How Important is Intelligence to Success?
Success can have many different meanings- and success to one person does not necessarily qualify success to another. There are different types of success because of the different compartments of our lives, but ultimately all success is linked with happiness and satisfaction. Success in a business sense is constantly debated by experts, lecturers and entrepreneurs, many of which arrive at the conclusion that success is down to a combination of preparation, experience, acting on opportunities and using persistence wisely. I guess you could say that success comes with using the energy of youth and the wisdom of age in the most appropriate measures.
There have also been lengthy debates about the influence of the right and left brain, nature and nurture, and all the other ‘yin and yang’ aspects of being human and being successful. The Intelligent Quotient, or IQ, was first developed by French Psychologist Alfred Binet to standardise the measurement of child intelligence in French Schools. It was later adopted by the U.S who further developed the test. The score was calculated by dividing the test taker’s mental age by their chronological age, and then multiplying this number by 100. For example, a child with a mental age of 12 and a chronological age of 10 would have an IQ of 120 (12 /10 x 100). This might seem limited, and has come up against contrasting views, but is still widely used as a way of measuring child intelligence, especially in the US.
Efforts have recently been made to introduce a new way of measuring intelligence and it’s contribution to success. Keld Jensen, a well-known speaker who talks about how to be successful, has come up with the EQ (Emotional Intelligence, MQ (Moral Intelligence) and BQ (Body Intelligence) as measures of success. EQ is about aware of your own feelings and those of others, regulating these feelings in yourself and others, using emotions that are appropriate to the situation, self-motivation and building relationships. MQ directly follows EQ as it deals with integrity, responsibility, sympathy, and forgiveness. Keeping commitments, maintaining your integrity, and being honest are crucial to gain a high moral intelligence. Finally, BQ reflects what you know about your body, how you feel about it and take care of it. Body intelligence ‘absolutely affects your work because it largely determines your feelings, thoughts, self-confidence, state of mind, and energy levels’.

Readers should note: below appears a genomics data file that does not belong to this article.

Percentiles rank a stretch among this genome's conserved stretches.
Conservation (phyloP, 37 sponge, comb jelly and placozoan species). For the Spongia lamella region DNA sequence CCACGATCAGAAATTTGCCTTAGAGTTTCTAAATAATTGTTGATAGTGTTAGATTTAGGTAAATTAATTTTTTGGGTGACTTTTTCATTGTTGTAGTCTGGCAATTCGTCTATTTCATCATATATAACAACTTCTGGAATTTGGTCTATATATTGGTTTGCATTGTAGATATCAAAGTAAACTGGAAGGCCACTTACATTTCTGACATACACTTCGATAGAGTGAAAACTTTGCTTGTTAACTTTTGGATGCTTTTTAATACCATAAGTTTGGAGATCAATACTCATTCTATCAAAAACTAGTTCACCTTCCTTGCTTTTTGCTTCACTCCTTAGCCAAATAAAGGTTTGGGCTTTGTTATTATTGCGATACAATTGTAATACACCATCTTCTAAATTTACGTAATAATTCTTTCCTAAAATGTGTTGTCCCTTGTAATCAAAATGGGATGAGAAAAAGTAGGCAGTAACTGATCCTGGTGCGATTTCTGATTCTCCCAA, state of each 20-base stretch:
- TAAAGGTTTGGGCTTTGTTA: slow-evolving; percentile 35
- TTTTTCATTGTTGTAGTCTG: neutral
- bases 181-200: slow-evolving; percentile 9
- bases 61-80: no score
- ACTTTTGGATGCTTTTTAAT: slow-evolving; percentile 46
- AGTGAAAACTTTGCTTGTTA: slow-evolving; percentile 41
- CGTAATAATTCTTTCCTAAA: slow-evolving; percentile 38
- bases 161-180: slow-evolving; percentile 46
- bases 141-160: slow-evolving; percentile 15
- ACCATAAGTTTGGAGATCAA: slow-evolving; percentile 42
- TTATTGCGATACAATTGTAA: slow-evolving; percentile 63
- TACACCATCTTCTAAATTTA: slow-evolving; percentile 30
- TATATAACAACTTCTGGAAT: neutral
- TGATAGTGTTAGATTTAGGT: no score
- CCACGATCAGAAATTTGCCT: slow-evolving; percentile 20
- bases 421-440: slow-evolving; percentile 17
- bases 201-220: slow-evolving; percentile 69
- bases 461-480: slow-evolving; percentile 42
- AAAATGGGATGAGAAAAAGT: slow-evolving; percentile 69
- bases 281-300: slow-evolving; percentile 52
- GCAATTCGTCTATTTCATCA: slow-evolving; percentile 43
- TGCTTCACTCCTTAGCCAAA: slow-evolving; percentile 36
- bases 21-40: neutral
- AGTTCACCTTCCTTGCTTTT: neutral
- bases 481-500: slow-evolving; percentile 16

Hmmm… well, apart from the fact that the letters EQ, MQ and BQ don’t actually translate as intelligent thinking (what does the Q stand for??) It’s true that people need far more than logical intelligence to interact, gain trust and conduct business. The skill of knowing what makes people tick takes far more than rational thinking.